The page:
by Lonnie Burton
On June 17, 2016, Kane County, Illinois ratified a settlement agreement with Prison Legal News to resolve a federal lawsuit after dozens of copies of PLN sent to prisoners at the county’s jail were rejected. The county agreed to pay $75,000 in fees to PLN’s attorneys with the Loevy & Loevy law firm in Chicago, and to make certain policy changes to allow PLN’s monthly publication at the jail.
According to thecomplaint, at least 98 copies of PLN were rejected between August 2012 and June 2015. Many of those issues were returned to PLN’s office in Lake Worth, Florida, with writing in large black ink on the cover stating, “NO STAPLES ALLOWED.”
Notices sent by jail officials to PLN advised that censorship decisions “may be appealed by the detainee to the Commander or his/her designee within seven (7) days of receipt of this notice,” and that appeals by the sender could be filed within 20 days.
PLN submitted numerous appeals protesting Kane County’s continued rejection of its publication. In a typical appeal to the jail commander, PLN complained that the notice failed to state “how rejection of the publication serves a legitimate governmental interest,” and asked why censored publications were not kept at the jail during a review of the appeal.
One response sent to PLN editor Paul Wright by Kane County Adult Justice Center Commander Corey Hunger merely restated the jail’s rule that “no mail with staples is allowed in the facility due to safety and security issues,” and that “due to facility policy, all denied mail is returned to sender.” He did not explain how staples threatened jail security, why they could not be removed by mailroom staff or why rejected mail was returned to the sender pending resolution of the appeal process.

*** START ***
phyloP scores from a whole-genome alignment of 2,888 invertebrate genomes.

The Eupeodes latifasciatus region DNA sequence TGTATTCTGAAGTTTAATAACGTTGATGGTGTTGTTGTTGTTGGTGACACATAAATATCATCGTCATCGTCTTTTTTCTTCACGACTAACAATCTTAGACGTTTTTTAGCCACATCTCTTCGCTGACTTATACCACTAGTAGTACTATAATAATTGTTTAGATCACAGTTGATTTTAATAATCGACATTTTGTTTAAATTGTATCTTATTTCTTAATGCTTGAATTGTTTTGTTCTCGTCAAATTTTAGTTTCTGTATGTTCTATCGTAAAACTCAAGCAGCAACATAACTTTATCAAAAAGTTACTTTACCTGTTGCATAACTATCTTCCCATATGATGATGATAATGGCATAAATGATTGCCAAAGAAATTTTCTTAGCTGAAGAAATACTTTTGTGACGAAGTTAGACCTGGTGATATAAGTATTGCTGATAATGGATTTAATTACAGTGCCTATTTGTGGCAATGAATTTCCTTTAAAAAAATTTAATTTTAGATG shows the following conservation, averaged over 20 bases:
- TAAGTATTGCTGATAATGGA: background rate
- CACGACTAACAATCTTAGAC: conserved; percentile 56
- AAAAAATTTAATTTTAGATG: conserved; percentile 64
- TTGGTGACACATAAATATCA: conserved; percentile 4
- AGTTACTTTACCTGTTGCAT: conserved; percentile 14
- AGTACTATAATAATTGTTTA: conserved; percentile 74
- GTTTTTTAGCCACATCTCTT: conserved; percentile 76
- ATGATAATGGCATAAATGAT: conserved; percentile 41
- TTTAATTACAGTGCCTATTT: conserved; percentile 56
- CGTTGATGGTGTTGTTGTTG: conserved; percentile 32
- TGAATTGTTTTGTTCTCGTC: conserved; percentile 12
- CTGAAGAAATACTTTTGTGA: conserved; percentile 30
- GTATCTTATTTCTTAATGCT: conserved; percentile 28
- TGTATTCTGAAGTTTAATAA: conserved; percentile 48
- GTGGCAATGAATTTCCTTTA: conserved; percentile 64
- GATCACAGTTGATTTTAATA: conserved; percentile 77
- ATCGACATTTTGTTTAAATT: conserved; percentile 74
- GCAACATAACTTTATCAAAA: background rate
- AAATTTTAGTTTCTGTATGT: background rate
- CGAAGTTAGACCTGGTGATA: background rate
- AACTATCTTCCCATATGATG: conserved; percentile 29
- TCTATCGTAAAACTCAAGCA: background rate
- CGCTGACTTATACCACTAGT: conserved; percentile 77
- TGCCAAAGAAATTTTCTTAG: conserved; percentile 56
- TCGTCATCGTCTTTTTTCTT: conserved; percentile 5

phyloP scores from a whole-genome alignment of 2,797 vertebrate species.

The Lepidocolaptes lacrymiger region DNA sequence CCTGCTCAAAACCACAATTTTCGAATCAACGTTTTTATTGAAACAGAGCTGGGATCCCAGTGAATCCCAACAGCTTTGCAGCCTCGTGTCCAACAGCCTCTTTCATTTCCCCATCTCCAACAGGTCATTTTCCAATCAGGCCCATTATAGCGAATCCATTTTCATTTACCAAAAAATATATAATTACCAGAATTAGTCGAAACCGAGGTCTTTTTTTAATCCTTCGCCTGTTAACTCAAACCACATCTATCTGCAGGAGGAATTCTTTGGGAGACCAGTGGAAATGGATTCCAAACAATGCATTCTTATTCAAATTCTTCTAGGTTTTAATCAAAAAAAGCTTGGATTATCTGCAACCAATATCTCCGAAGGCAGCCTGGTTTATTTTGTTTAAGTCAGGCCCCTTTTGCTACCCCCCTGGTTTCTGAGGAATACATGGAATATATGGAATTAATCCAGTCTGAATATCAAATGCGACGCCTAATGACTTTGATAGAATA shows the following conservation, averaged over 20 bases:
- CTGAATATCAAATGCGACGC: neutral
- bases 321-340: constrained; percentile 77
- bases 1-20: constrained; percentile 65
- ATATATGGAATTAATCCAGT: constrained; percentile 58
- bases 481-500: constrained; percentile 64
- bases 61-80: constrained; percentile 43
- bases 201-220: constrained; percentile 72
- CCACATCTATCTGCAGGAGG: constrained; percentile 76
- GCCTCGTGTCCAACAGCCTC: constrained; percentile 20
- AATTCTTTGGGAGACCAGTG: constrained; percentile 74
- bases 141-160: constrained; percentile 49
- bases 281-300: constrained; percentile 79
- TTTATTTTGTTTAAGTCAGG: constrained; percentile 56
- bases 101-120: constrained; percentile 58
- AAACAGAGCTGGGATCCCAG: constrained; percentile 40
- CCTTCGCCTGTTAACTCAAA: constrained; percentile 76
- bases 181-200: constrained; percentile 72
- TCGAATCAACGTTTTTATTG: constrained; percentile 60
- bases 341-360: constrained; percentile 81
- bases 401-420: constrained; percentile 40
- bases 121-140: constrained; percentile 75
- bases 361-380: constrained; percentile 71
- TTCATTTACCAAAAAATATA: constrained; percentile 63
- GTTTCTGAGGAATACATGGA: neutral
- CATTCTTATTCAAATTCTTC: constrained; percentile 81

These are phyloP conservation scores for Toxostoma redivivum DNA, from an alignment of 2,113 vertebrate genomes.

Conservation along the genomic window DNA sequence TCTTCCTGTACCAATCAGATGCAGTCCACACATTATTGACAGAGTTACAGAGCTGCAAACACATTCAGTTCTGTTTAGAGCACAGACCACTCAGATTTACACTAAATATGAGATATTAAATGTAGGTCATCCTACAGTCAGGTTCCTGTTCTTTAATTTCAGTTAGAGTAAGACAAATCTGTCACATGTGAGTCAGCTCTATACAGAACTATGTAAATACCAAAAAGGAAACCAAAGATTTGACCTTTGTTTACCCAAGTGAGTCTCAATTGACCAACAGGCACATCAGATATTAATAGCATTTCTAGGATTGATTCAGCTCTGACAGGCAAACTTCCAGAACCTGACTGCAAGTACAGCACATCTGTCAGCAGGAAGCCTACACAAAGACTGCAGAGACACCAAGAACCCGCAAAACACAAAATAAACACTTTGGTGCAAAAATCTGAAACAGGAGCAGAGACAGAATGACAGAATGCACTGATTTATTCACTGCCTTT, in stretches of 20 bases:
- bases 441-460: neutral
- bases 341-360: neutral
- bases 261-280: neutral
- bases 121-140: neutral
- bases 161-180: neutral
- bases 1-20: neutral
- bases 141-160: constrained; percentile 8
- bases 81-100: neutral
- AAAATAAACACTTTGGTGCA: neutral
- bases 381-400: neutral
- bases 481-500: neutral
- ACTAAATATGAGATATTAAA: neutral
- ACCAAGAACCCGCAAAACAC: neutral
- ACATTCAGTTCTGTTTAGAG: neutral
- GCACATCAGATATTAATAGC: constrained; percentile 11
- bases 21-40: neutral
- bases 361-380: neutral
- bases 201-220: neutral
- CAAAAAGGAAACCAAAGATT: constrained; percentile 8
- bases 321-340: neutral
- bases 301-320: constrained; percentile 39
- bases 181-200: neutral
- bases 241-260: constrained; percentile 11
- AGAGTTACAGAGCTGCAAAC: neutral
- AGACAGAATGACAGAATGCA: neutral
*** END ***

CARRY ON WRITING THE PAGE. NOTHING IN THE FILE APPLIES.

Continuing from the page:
After nearly three years of trying to resolve censorship issues administratively, PLN filed suit in the U.S. District Court for the Northern District of Illinois seeking declatory and injunctive relief, unspecified damages, attorneys’ fees and costs. The lawsuit alleged that Kane County, the sheriff and several named and unnamed jail employees had violated PLN’s First, Fifth and Fourteenth Amendment rights, and asked the court to enjoin county officials from continuing to deny delivery of Prison Legal News to prisoners at the jail.
Filed on October 19, 2015, the case took less than a year to settle.
Along with agreeing to pay $75,000 in PLN’s attorneys’ fees, Kane County officials also agreed to have jail staff remove the staples and then deliver copies of PLN, to change its mail policy and post the changes within thirty days of the settlement, and to purchase 10 one-year subscriptions to Prison Legal News. The agreement did not include an admission of liability by the county.
In a statement, Kane County Board Chairman Chris Lauzen said the State’s Attorney’s Office felt it could not defend the county “for less than the settlement amount, so the board authorized me to sign the agreement.” Lauzen stated he will blame PLN if any prisoner or guard is “injured by the use of some staples” at the jail. “It will be the responsibility of the organization that filed this suit,” he argued, though it is unclear how staples would enter the jail when, under the settlement, jail staff will remove them.
“Prisoners in jail are supposed to be able to receive books and magazines,” said Wright. “The jail cannot use ‘bound by staples’ as an excuse not to deliver them.” In addition to Loevy & Loevy, PLN was represented by its own attorneys with the Human Rights Defense Center, Lance Weber and Sabarish Neelakanta. See: Prison Legal News v. County of Kane, U.S.D.C. (N.D. Ill.), Case No. 1:15-cv-09250.
Additional source: www.kcchronicle.com
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Related legal case
Prison Legal News v. County of Kane
|Cite||Case No. 1:15-cv-09250|